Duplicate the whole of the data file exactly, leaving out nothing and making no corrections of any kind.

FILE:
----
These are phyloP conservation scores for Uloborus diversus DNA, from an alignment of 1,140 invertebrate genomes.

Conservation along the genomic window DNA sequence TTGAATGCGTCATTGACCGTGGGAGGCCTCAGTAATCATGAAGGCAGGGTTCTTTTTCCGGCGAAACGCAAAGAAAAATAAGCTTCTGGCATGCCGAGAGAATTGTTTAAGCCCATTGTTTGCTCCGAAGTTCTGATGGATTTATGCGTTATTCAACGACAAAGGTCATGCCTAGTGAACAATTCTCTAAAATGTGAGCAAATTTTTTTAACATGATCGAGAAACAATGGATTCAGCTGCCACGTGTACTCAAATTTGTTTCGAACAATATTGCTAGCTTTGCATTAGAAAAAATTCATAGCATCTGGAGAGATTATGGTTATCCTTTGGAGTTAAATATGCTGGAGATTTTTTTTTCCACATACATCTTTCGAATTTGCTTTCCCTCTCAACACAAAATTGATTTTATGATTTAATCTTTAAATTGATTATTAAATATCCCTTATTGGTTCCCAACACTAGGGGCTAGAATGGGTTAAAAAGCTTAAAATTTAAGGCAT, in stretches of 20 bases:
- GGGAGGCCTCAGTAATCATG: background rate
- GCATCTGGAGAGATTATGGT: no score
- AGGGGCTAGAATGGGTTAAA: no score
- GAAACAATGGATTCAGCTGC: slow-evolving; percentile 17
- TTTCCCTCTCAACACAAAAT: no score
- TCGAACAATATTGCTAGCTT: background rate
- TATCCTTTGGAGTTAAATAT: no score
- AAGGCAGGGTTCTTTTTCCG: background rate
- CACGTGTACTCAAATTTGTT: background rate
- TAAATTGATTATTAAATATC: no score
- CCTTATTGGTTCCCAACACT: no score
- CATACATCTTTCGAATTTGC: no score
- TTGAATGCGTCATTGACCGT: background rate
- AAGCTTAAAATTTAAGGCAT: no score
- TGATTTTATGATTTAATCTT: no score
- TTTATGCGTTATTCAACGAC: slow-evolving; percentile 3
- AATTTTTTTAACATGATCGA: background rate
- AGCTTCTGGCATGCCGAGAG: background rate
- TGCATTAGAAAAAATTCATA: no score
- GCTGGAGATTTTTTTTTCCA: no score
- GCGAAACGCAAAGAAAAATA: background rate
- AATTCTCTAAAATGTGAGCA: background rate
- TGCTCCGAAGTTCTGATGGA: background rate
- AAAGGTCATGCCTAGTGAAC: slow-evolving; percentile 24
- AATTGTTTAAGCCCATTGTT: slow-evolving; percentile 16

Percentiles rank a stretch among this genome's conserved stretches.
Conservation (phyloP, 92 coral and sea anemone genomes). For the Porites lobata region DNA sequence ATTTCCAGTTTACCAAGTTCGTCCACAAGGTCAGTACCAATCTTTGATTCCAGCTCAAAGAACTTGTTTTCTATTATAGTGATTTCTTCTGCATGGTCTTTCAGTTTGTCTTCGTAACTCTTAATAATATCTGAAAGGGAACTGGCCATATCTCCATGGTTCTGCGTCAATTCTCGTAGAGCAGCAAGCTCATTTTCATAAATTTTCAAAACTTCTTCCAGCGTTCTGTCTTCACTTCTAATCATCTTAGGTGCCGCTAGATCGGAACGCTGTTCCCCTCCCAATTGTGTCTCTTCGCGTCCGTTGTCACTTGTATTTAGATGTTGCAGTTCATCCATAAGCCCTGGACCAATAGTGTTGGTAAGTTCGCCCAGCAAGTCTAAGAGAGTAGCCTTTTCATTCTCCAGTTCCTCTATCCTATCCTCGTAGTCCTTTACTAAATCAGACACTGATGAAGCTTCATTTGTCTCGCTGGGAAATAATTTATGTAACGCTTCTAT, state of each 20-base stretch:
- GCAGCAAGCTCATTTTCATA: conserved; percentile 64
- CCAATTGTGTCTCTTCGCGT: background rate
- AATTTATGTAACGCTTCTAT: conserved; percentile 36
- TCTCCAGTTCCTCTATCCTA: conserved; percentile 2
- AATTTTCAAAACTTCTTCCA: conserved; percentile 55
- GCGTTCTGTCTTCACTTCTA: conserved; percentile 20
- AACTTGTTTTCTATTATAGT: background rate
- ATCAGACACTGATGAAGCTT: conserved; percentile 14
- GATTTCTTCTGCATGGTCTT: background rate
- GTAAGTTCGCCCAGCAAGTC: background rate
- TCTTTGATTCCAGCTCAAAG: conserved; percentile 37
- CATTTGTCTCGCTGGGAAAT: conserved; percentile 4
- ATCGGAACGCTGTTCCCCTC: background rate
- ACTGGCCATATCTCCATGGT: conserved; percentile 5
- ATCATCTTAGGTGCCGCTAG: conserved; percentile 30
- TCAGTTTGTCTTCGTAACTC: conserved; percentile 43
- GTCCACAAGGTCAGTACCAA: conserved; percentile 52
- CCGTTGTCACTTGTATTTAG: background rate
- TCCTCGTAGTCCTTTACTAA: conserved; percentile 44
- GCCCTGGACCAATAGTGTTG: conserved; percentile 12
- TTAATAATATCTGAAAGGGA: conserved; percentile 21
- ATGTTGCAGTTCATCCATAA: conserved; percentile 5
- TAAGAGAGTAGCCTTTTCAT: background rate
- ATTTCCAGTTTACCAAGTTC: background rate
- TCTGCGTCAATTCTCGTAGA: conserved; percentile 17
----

These are phyloP conservation scores for Uloborus diversus DNA, from an alignment of 1,140 invertebrate genomes.

Conservation along the genomic window DNA sequence TTGAATGCGTCATTGACCGTGGGAGGCCTCAGTAATCATGAAGGCAGGGTTCTTTTTCCGGCGAAACGCAAAGAAAAATAAGCTTCTGGCATGCCGAGAGAATTGTTTAAGCCCATTGTTTGCTCCGAAGTTCTGATGGATTTATGCGTTATTCAACGACAAAGGTCATGCCTAGTGAACAATTCTCTAAAATGTGAGCAAATTTTTTTAACATGATCGAGAAACAATGGATTCAGCTGCCACGTGTACTCAAATTTGTTTCGAACAATATTGCTAGCTTTGCATTAGAAAAAATTCATAGCATCTGGAGAGATTATGGTTATCCTTTGGAGTTAAATATGCTGGAGATTTTTTTTTCCACATACATCTTTCGAATTTGCTTTCCCTCTCAACACAAAATTGATTTTATGATTTAATCTTTAAATTGATTATTAAATATCCCTTATTGGTTCCCAACACTAGGGGCTAGAATGGGTTAAAAAGCTTAAAATTTAAGGCAT, in stretches of 20 bases:
- GGGAGGCCTCAGTAATCATG: background rate
- GCATCTGGAGAGATTATGGT: no score
- AGGGGCTAGAATGGGTTAAA: no score
- GAAACAATGGATTCAGCTGC: slow-evolving; percentile 17
- TTTCCCTCTCAACACAAAAT: no score
- TCGAACAATATTGCTAGCTT: background rate
- TATCCTTTGGAGTTAAATAT: no score
- AAGGCAGGGTTCTTTTTCCG: background rate
- CACGTGTACTCAAATTTGTT: background rate
- TAAATTGATTATTAAATATC: no score
- CCTTATTGGTTCCCAACACT: no score
- CATACATCTTTCGAATTTGC: no score
- TTGAATGCGTCATTGACCGT: background rate
- AAGCTTAAAATTTAAGGCAT: no score
- TGATTTTATGATTTAATCTT: no score
- TTTATGCGTTATTCAACGAC: slow-evolving; percentile 3
- AATTTTTTTAACATGATCGA: background rate
- AGCTTCTGGCATGCCGAGAG: background rate
- TGCATTAGAAAAAATTCATA: no score
- GCTGGAGATTTTTTTTTCCA: no score
- GCGAAACGCAAAGAAAAATA: background rate
- AATTCTCTAAAATGTGAGCA: background rate
- TGCTCCGAAGTTCTGATGGA: background rate
- AAAGGTCATGCCTAGTGAAC: slow-evolving; percentile 24
- AATTGTTTAAGCCCATTGTT: slow-evolving; percentile 16

Percentiles rank a stretch among this genome's conserved stretches.
Conservation (phyloP, 92 coral and sea anemone genomes). For the Porites lobata region DNA sequence ATTTCCAGTTTACCAAGTTCGTCCACAAGGTCAGTACCAATCTTTGATTCCAGCTCAAAGAACTTGTTTTCTATTATAGTGATTTCTTCTGCATGGTCTTTCAGTTTGTCTTCGTAACTCTTAATAATATCTGAAAGGGAACTGGCCATATCTCCATGGTTCTGCGTCAATTCTCGTAGAGCAGCAAGCTCATTTTCATAAATTTTCAAAACTTCTTCCAGCGTTCTGTCTTCACTTCTAATCATCTTAGGTGCCGCTAGATCGGAACGCTGTTCCCCTCCCAATTGTGTCTCTTCGCGTCCGTTGTCACTTGTATTTAGATGTTGCAGTTCATCCATAAGCCCTGGACCAATAGTGTTGGTAAGTTCGCCCAGCAAGTCTAAGAGAGTAGCCTTTTCATTCTCCAGTTCCTCTATCCTATCCTCGTAGTCCTTTACTAAATCAGACACTGATGAAGCTTCATTTGTCTCGCTGGGAAATAATTTATGTAACGCTTCTAT, state of each 20-base stretch:
- GCAGCAAGCTCATTTTCATA: conserved; percentile 64
- CCAATTGTGTCTCTTCGCGT: background rate
- AATTTATGTAACGCTTCTAT: conserved; percentile 36
- TCTCCAGTTCCTCTATCCTA: conserved; percentile 2
- AATTTTCAAAACTTCTTCCA: conserved; percentile 55
- GCGTTCTGTCTTCACTTCTA: conserved; percentile 20
- AACTTGTTTTCTATTATAGT: background rate
- ATCAGACACTGATGAAGCTT: conserved; percentile 14
- GATTTCTTCTGCATGGTCTT: background rate
- GTAAGTTCGCCCAGCAAGTC: background rate
- TCTTTGATTCCAGCTCAAAG: conserved; percentile 37
- CATTTGTCTCGCTGGGAAAT: conserved; percentile 4
- ATCGGAACGCTGTTCCCCTC: background rate
- ACTGGCCATATCTCCATGGT: conserved; percentile 5
- ATCATCTTAGGTGCCGCTAG: conserved; percentile 30
- TCAGTTTGTCTTCGTAACTC: conserved; percentile 43
- GTCCACAAGGTCAGTACCAA: conserved; percentile 52
- CCGTTGTCACTTGTATTTAG: background rate
- TCCTCGTAGTCCTTTACTAA: conserved; percentile 44
- GCCCTGGACCAATAGTGTTG: conserved; percentile 12
- TTAATAATATCTGAAAGGGA: conserved; percentile 21
- ATGTTGCAGTTCATCCATAA: conserved; percentile 5
- TAAGAGAGTAGCCTTTTCAT: background rate
- ATTTCCAGTTTACCAAGTTC: background rate
- TCTGCGTCAATTCTCGTAGA: conserved; percentile 17